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Spearheading this push is the Commercial Aircraft Corp of China (Comac) C919, a 168-190 seat narrow-body airline design which will be China’s biggest commercial plane when it takes off for testing in 2014.
Design and assembly of the aircraft will be done in Shanghai and although the first deliveries will not be made until 2016, China has bold plans that could help break the long-standing duopoly of Boeing and Airbus.
Some 235 orders have already been received for the plane from 11 different companies and the end goal of the government’s Civil Aviation Authority (CAA) is to flog 2,000 jets in 20 years, according to Chinese tech site MIC Gadget.
There is certainly enough in the coffers of Chinese industry to drive these ambitious growth plans. Singapore-based Bank of China subsidiary BOC Aviation signed a deal for 20 C919s at the Singapore Airshow last month, for example.
An admittedly nationalistic Beijing Business Today article trumpeted the strides being made by China’s nascent aircraft manufacturing industry.
National Civil Aviation Secretary Eric Li is quoted as saying the end goal is “to implement a national strategy, as soon as possible, to create a standard of qualified, market-recognised domestic aircraft,” and for the CAA to “encourage domestic airlines to give priority to the purchase and use of domestic civil aircraft".
With those kinds of backers there is more than a little reason for Boeing and Airbus to take a healthy interest in what’s going on in Shanghai, although the air giants have their own plans afoot to refresh their designs in the category the C919 will be competing in.
The Boeing 737 MAX could be ready by 2017 while the Airbus A320neo is scheduled for delivery two years before that.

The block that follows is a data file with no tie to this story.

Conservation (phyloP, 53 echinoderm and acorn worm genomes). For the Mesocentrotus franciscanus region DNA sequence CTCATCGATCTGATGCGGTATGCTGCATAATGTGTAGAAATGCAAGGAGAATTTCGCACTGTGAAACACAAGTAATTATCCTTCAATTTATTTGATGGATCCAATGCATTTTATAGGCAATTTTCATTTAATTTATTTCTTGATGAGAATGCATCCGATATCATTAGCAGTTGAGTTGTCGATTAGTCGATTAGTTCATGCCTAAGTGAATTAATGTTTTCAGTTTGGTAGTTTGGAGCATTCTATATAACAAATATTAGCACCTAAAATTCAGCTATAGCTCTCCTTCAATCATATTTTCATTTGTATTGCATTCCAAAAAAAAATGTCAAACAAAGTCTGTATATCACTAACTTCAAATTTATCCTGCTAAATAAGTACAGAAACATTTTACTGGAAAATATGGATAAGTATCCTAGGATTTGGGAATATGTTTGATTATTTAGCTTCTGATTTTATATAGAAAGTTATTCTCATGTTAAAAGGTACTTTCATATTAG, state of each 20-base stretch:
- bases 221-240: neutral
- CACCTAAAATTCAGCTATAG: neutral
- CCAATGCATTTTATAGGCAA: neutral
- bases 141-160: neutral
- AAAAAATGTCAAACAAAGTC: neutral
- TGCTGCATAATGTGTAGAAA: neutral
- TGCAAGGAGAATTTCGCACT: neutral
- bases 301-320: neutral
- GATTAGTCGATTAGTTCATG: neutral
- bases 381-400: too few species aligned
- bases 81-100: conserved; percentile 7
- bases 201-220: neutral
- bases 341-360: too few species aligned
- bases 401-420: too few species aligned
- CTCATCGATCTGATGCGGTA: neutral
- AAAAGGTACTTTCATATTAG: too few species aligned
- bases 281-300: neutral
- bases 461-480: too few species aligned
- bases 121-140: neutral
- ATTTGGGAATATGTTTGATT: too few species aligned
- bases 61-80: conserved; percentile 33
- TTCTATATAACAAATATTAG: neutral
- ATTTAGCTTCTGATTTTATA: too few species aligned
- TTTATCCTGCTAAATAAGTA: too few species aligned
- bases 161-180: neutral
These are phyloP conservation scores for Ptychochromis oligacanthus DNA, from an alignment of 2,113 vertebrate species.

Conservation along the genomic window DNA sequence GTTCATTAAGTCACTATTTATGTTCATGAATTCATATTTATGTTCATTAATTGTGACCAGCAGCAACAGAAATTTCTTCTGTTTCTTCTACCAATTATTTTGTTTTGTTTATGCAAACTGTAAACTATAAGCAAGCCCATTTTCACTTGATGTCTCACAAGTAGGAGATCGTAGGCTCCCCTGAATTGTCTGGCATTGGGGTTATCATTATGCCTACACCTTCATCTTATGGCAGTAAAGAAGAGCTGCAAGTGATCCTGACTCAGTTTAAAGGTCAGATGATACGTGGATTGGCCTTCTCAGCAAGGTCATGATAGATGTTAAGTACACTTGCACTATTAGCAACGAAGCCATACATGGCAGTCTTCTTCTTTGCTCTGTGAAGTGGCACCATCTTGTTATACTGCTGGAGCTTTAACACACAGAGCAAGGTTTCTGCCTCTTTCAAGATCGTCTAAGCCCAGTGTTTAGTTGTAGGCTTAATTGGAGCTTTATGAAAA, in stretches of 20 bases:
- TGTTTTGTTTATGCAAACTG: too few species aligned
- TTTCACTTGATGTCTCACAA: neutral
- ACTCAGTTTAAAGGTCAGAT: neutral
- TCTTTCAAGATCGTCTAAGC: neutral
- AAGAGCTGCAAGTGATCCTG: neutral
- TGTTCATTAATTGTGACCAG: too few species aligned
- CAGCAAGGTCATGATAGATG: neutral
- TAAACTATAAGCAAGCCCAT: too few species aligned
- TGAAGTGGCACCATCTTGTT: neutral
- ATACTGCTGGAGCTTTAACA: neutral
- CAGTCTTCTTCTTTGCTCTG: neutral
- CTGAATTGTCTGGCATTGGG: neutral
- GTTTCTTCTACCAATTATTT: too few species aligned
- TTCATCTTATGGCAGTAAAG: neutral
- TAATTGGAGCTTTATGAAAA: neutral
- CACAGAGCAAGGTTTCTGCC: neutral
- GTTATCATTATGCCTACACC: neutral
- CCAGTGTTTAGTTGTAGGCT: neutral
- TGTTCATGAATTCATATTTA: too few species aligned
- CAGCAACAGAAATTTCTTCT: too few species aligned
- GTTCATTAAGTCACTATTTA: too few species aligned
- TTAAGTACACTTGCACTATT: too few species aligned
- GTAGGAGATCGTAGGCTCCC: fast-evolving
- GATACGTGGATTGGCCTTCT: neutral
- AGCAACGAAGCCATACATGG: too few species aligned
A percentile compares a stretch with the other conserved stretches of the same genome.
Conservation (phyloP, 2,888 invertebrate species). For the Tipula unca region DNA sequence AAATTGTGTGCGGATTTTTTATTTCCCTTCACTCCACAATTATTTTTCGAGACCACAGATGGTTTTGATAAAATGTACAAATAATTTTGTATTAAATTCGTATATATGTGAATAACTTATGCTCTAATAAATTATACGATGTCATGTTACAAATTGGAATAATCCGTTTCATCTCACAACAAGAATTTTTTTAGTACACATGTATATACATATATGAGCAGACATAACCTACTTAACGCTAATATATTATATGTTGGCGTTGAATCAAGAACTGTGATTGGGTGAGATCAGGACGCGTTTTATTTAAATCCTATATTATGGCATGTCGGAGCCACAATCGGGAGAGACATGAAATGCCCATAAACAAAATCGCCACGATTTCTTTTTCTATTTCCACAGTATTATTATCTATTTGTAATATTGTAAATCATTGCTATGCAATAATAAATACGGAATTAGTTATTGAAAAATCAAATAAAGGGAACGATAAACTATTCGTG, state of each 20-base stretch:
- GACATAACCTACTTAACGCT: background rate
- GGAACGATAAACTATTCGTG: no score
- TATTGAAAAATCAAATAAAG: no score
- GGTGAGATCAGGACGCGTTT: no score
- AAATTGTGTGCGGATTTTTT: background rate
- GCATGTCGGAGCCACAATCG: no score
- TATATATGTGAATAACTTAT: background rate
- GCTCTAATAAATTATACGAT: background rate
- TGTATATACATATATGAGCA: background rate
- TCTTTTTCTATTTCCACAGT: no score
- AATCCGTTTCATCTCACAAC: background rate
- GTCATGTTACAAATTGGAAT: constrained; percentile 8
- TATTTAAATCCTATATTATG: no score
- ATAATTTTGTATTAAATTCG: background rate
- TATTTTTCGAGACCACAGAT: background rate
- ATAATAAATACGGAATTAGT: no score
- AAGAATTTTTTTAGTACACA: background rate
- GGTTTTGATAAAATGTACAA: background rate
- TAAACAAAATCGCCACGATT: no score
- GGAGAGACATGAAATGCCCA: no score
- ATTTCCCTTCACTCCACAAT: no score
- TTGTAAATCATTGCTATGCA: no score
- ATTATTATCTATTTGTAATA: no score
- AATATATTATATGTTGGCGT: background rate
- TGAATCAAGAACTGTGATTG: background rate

With combined orders for the well-established duo already close to 2,000, there’s no doubt enough interest from the international airline community to keep Boeing and Airbus happy for now.
It is in fact internationally where China’s plans may start to unravel, despite Li’s stated aim to “actively strengthen communication and cooperation with the United States, Europe and other countries, and promote China-made large aircraft”.
To the fore, as always, are safety concerns.
Aviation Week reported late last year that Comac’s ARJ21 regional jet had hit delays in its bid to attain the FAA safety certificate vital to international sales prospects, something which may have a knock-on effect with its younger brother the C919.
Rightly or wrongly, the fatal high-speed train crash in China last July will also be front of mind in any discussion about the country's bold ambitions in the air.
Many commentators have claimed that the government tried to cover up safety failings with the trains which led ultimately to the death of 40 passengers. ®